Image credit Life Edited.

Image credit of Life Edited.

San Francisco houses over 30 institutions of higher education that enroll more than 80,000 full-time students. However, only nine of these schools provide any housing for their population, totalling less than 9,000 beds. Therefore, there is an estimated 60,000 bed shortfall for students. As a result, most students coming here to study are thrown onto the City’s housing market and compete for existing housing stock.
In 2010, the SFHAC began addressing our problem by working with District 8 Supervisor Bevan Dufty to produce San Francisco’s first student housing ordinance. Its goal was to create an incentive for developers to build new housing for students by waiving the City’s inclusionary housing fee for “qualified student housing projects.” We thought that by substantially lowering the production costs, the economic feasibility of building student housing would be improved.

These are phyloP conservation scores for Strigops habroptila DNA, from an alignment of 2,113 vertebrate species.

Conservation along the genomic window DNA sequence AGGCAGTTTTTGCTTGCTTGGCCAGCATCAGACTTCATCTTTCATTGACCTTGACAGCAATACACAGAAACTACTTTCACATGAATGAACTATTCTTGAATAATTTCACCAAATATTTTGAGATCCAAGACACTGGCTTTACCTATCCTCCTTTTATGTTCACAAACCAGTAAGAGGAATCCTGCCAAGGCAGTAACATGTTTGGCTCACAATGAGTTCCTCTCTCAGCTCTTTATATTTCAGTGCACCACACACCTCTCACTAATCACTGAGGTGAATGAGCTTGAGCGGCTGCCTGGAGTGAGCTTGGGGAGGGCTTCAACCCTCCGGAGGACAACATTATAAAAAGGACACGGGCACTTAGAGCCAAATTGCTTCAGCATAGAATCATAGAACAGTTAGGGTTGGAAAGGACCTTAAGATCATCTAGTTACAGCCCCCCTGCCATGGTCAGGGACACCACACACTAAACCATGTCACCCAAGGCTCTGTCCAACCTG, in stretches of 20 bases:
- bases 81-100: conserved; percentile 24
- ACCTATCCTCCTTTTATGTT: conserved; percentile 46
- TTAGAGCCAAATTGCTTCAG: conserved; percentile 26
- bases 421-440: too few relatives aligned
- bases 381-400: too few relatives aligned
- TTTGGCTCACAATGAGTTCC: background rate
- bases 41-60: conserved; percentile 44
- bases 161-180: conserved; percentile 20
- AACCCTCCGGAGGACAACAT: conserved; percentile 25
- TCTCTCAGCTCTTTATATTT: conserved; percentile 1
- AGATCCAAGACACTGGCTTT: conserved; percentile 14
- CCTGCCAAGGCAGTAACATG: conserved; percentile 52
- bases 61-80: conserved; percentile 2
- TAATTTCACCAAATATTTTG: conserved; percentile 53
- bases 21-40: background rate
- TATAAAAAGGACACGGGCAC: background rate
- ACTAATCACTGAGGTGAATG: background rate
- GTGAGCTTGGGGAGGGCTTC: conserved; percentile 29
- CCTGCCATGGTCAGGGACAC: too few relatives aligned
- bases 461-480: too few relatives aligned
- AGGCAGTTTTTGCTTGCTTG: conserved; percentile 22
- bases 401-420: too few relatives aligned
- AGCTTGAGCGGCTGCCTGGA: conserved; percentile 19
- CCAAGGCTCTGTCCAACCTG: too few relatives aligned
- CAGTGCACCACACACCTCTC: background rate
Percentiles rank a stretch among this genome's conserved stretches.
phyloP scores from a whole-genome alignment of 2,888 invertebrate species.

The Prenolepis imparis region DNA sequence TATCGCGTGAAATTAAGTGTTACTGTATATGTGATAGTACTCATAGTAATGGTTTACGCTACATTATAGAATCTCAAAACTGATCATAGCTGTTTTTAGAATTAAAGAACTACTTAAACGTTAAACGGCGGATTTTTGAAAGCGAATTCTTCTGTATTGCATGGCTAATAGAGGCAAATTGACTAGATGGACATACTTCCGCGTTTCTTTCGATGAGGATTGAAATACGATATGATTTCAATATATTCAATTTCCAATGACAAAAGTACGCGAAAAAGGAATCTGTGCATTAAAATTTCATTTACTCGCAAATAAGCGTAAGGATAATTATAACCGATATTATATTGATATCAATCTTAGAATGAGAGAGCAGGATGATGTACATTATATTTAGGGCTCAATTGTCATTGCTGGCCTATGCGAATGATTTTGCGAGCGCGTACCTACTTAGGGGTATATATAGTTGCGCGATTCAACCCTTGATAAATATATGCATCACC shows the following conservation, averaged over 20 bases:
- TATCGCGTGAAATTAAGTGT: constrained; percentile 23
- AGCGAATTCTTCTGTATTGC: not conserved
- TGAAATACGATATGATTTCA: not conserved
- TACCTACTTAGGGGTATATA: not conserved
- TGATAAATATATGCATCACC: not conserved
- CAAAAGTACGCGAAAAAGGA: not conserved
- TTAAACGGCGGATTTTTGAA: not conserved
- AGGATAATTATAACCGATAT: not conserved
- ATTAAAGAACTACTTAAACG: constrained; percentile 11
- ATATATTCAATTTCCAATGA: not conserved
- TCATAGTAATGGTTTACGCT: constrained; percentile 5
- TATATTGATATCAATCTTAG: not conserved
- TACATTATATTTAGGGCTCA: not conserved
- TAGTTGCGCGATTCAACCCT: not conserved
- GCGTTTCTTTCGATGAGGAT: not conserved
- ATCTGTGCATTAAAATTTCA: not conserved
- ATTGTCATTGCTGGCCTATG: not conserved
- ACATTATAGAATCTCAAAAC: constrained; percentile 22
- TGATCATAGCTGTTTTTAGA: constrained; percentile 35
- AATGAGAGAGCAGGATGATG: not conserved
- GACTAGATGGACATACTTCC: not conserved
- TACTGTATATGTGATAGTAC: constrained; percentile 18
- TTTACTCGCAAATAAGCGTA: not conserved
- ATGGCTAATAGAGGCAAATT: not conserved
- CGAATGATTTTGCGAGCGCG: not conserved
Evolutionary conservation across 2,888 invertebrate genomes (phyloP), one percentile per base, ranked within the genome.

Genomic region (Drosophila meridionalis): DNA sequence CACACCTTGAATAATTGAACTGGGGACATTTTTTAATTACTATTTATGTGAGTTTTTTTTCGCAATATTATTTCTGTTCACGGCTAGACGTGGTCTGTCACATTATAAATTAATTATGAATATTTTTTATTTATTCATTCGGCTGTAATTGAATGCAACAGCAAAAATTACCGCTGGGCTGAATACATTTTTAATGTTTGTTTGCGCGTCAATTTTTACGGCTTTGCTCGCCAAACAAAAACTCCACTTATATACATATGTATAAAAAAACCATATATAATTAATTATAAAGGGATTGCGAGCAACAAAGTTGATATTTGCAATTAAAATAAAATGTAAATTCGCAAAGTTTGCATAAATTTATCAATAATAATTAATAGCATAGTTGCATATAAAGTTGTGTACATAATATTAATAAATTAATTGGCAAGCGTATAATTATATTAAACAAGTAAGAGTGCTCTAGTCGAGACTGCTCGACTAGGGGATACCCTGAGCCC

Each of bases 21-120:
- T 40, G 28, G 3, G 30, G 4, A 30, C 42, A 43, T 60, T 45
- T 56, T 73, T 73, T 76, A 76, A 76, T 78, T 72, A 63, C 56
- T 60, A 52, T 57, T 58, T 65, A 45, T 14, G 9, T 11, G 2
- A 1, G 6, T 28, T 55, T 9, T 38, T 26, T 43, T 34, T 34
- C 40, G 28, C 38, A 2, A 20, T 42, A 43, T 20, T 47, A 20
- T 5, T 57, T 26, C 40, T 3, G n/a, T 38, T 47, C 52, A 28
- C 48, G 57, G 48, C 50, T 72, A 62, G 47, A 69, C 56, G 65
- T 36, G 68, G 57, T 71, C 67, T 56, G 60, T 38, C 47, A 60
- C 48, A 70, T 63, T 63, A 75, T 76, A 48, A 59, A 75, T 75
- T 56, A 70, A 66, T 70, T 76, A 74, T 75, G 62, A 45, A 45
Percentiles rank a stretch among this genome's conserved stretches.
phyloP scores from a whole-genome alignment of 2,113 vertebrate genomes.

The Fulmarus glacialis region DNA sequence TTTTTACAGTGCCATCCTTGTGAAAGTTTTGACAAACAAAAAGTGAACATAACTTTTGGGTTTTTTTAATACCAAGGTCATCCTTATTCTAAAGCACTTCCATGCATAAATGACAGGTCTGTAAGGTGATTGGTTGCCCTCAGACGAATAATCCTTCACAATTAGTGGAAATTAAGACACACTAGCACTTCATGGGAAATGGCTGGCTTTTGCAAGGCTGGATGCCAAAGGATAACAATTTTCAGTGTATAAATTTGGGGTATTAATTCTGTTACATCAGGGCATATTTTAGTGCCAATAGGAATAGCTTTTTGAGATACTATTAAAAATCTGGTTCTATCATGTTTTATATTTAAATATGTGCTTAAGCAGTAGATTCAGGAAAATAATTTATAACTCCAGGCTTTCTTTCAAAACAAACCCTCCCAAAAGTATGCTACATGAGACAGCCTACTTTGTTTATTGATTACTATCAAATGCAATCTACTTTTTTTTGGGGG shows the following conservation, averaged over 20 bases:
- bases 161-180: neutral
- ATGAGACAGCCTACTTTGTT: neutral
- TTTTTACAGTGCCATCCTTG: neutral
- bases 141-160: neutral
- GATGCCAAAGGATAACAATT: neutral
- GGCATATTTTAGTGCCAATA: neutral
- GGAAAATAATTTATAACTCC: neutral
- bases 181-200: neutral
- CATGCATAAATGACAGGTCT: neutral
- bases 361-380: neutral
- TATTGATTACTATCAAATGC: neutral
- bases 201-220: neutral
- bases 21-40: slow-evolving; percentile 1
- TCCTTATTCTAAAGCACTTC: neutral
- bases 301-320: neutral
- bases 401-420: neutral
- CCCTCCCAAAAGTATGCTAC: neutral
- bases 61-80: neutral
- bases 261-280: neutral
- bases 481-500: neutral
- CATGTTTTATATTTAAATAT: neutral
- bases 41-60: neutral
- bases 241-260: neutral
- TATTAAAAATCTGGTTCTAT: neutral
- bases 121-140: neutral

In 2011, SFHAC worked with District 8 Supervisor Scott Wiener and passed a second, more technical, piece of legislation that introduced definitions of student housing into the SF Planning Code. Over the last few years, SFHAC has convened three student housing roundtables, where representatives from most of the City’s schools have gathered to exchange information and learn about the ordinances.
Despite these efforts, there has been little new student housing built since these two ordinances were passed. We have not solved the riddle of why such an attractive economic incentive has been more-or-less ignored in favor of production of standard market-rate housing.